Grab it: The robotic hand uses its embedded sensors to sense an object by touch; it then adjusts itself to get a good grip.
Dollar’s robotic hand consists of four fingers made out of a flexible, durable polymer. A single motor and spool tugs on the finger joints to open and close the hand. Each soft polymer finger contains embedded sensors, as detailed in the August 2009 online issue of Autonomous Robots. Dollar embedded two piezoelectric sensors–which report physical contact as a voltage response–into each of the four fingers through a molding process called shape deposition manufacturing (SDM). This process allows different materials to be deposited one layer at a time, so that sensors or other items can be set inside the material, which also protects those components.
“Traditional robot hand designs can be very complicated and comprise tens or hundreds of tiny parts that need to be painstakingly assembled,” says Andrew Ng, a 2008 TR35 winner and associate professor at Stanford University who works on household robots. “Dollar’s work gives robot designers a new and exciting way to build robot hands.” He adds that he is planning to apply the manufacturing technique to his own work.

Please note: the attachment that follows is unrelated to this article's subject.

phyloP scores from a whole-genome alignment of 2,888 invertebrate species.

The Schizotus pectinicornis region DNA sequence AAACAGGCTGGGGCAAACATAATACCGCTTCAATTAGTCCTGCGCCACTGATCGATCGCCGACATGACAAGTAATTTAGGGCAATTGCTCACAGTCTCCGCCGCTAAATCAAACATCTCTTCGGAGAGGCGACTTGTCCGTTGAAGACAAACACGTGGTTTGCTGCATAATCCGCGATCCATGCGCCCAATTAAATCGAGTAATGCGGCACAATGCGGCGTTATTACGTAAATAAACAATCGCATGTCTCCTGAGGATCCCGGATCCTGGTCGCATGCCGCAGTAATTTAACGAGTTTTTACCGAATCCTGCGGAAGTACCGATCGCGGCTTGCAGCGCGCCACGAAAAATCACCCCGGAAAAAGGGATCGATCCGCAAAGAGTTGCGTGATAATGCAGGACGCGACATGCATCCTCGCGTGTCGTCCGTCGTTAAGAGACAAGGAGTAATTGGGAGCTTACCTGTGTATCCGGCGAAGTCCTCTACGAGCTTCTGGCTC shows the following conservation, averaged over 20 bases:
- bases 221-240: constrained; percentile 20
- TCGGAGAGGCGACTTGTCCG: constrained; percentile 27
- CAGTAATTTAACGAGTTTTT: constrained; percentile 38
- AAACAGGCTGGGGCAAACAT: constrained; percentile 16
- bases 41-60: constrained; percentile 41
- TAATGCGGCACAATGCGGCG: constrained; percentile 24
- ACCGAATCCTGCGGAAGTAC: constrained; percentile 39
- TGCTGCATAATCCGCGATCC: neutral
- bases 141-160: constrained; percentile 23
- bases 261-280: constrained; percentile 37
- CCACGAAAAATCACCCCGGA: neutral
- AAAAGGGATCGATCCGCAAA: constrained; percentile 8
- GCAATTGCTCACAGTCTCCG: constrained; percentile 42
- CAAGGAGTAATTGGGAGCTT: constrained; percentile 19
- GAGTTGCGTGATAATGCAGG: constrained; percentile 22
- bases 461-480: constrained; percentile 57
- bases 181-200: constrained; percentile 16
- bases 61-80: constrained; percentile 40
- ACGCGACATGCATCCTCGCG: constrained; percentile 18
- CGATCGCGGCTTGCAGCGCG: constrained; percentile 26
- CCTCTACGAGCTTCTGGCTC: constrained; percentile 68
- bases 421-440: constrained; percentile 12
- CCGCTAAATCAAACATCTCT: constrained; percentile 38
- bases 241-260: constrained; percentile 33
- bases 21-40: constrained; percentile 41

“[Dollar’s] work is pushing forward on how we can have intelligent mechanics with low-level sensing and control,” says Kemp. “It will make things work better, without having to have a lot of sensing and computation. That’s exactly the type of thing we want right now, because we want robots in human environments.”
The system currently employs only one type of grasp–the “power” grip, which is useful for picking up some objects, such as a soda can, a ball, or a hammer. Next, Dollar hopes to add a “precision” grip, to enable the hand to pick up smaller objects, such as a pen.
Dollar’s former colleague Robert Howe will collaborate with Peter Allen, a professor at Columbia University, who has devised software to simplify robotic grasping, to improve the functionality of the hand. Dollar hopes the hand will eventually be used not just in robotics but also for prosthetics. Using “a stiff robotic hand to shake someone’s hand is a lot less human-like,” he says.
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